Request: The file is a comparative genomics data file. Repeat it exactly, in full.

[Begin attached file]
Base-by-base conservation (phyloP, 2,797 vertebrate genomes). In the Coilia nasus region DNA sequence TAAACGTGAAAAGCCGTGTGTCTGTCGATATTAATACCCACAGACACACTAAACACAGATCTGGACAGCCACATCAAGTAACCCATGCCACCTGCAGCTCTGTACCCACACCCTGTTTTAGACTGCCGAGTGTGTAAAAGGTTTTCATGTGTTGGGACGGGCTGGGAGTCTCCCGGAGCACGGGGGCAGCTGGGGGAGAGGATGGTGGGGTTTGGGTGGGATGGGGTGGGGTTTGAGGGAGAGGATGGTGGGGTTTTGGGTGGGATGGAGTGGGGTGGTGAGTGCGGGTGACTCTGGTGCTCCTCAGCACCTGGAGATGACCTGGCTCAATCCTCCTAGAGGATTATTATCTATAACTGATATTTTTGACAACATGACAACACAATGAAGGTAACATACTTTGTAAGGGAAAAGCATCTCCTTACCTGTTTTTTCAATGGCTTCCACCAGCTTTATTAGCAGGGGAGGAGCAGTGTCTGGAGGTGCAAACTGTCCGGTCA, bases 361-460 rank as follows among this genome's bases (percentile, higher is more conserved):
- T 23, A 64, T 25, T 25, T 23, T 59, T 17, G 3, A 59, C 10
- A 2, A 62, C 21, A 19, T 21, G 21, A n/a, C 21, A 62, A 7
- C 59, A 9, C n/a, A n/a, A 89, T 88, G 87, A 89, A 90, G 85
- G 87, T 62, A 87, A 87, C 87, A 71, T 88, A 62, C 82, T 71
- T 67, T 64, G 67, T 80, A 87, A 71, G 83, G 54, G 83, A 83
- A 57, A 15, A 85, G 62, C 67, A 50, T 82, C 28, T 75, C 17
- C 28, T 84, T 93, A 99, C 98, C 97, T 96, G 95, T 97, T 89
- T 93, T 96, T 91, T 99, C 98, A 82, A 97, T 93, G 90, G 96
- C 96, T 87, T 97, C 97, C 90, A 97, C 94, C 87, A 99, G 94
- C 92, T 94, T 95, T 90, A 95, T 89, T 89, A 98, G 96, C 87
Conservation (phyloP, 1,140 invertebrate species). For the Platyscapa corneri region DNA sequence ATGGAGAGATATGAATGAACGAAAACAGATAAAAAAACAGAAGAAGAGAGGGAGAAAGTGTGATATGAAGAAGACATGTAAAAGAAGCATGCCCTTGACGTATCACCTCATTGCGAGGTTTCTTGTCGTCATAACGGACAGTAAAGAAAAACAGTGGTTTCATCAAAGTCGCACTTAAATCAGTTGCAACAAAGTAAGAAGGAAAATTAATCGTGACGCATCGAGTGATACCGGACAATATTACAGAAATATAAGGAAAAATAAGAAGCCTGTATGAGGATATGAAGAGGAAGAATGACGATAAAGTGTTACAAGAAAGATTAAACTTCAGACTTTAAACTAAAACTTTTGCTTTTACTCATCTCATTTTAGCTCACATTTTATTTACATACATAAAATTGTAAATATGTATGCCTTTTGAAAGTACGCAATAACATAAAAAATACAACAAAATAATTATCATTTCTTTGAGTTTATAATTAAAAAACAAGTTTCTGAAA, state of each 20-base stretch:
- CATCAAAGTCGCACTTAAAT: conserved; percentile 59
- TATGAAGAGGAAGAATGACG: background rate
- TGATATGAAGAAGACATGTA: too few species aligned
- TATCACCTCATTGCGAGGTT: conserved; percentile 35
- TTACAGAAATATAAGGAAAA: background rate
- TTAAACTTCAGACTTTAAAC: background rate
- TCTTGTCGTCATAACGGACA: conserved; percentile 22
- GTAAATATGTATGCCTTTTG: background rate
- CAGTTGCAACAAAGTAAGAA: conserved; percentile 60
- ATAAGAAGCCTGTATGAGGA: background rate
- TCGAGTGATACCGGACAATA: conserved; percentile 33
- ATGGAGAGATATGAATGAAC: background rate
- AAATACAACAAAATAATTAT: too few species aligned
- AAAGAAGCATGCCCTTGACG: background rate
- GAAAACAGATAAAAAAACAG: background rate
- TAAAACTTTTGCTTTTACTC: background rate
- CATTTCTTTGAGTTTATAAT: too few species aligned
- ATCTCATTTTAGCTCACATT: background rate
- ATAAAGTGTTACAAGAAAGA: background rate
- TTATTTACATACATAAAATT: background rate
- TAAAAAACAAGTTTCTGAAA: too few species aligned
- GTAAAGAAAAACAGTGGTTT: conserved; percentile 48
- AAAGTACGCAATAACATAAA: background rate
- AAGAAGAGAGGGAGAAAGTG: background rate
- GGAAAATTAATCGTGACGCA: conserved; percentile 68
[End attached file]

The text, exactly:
Base-by-base conservation (phyloP, 2,797 vertebrate genomes). In the Coilia nasus region DNA sequence TAAACGTGAAAAGCCGTGTGTCTGTCGATATTAATACCCACAGACACACTAAACACAGATCTGGACAGCCACATCAAGTAACCCATGCCACCTGCAGCTCTGTACCCACACCCTGTTTTAGACTGCCGAGTGTGTAAAAGGTTTTCATGTGTTGGGACGGGCTGGGAGTCTCCCGGAGCACGGGGGCAGCTGGGGGAGAGGATGGTGGGGTTTGGGTGGGATGGGGTGGGGTTTGAGGGAGAGGATGGTGGGGTTTTGGGTGGGATGGAGTGGGGTGGTGAGTGCGGGTGACTCTGGTGCTCCTCAGCACCTGGAGATGACCTGGCTCAATCCTCCTAGAGGATTATTATCTATAACTGATATTTTTGACAACATGACAACACAATGAAGGTAACATACTTTGTAAGGGAAAAGCATCTCCTTACCTGTTTTTTCAATGGCTTCCACCAGCTTTATTAGCAGGGGAGGAGCAGTGTCTGGAGGTGCAAACTGTCCGGTCA, bases 361-460 rank as follows among this genome's bases (percentile, higher is more conserved):
- T 23, A 64, T 25, T 25, T 23, T 59, T 17, G 3, A 59, C 10
- A 2, A 62, C 21, A 19, T 21, G 21, A n/a, C 21, A 62, A 7
- C 59, A 9, C n/a, A n/a, A 89, T 88, G 87, A 89, A 90, G 85
- G 87, T 62, A 87, A 87, C 87, A 71, T 88, A 62, C 82, T 71
- T 67, T 64, G 67, T 80, A 87, A 71, G 83, G 54, G 83, A 83
- A 57, A 15, A 85, G 62, C 67, A 50, T 82, C 28, T 75, C 17
- C 28, T 84, T 93, A 99, C 98, C 97, T 96, G 95, T 97, T 89
- T 93, T 96, T 91, T 99, C 98, A 82, A 97, T 93, G 90, G 96
- C 96, T 87, T 97, C 97, C 90, A 97, C 94, C 87, A 99, G 94
- C 92, T 94, T 95, T 90, A 95, T 89, T 89, A 98, G 96, C 87
Conservation (phyloP, 1,140 invertebrate species). For the Platyscapa corneri region DNA sequence ATGGAGAGATATGAATGAACGAAAACAGATAAAAAAACAGAAGAAGAGAGGGAGAAAGTGTGATATGAAGAAGACATGTAAAAGAAGCATGCCCTTGACGTATCACCTCATTGCGAGGTTTCTTGTCGTCATAACGGACAGTAAAGAAAAACAGTGGTTTCATCAAAGTCGCACTTAAATCAGTTGCAACAAAGTAAGAAGGAAAATTAATCGTGACGCATCGAGTGATACCGGACAATATTACAGAAATATAAGGAAAAATAAGAAGCCTGTATGAGGATATGAAGAGGAAGAATGACGATAAAGTGTTACAAGAAAGATTAAACTTCAGACTTTAAACTAAAACTTTTGCTTTTACTCATCTCATTTTAGCTCACATTTTATTTACATACATAAAATTGTAAATATGTATGCCTTTTGAAAGTACGCAATAACATAAAAAATACAACAAAATAATTATCATTTCTTTGAGTTTATAATTAAAAAACAAGTTTCTGAAA, state of each 20-base stretch:
- CATCAAAGTCGCACTTAAAT: conserved; percentile 59
- TATGAAGAGGAAGAATGACG: background rate
- TGATATGAAGAAGACATGTA: too few species aligned
- TATCACCTCATTGCGAGGTT: conserved; percentile 35
- TTACAGAAATATAAGGAAAA: background rate
- TTAAACTTCAGACTTTAAAC: background rate
- TCTTGTCGTCATAACGGACA: conserved; percentile 22
- GTAAATATGTATGCCTTTTG: background rate
- CAGTTGCAACAAAGTAAGAA: conserved; percentile 60
- ATAAGAAGCCTGTATGAGGA: background rate
- TCGAGTGATACCGGACAATA: conserved; percentile 33
- ATGGAGAGATATGAATGAAC: background rate
- AAATACAACAAAATAATTAT: too few species aligned
- AAAGAAGCATGCCCTTGACG: background rate
- GAAAACAGATAAAAAAACAG: background rate
- TAAAACTTTTGCTTTTACTC: background rate
- CATTTCTTTGAGTTTATAAT: too few species aligned
- ATCTCATTTTAGCTCACATT: background rate
- ATAAAGTGTTACAAGAAAGA: background rate
- TTATTTACATACATAAAATT: background rate
- TAAAAAACAAGTTTCTGAAA: too few species aligned
- GTAAAGAAAAACAGTGGTTT: conserved; percentile 48
- AAAGTACGCAATAACATAAA: background rate
- AAGAAGAGAGGGAGAAAGTG: background rate
- GGAAAATTAATCGTGACGCA: conserved; percentile 68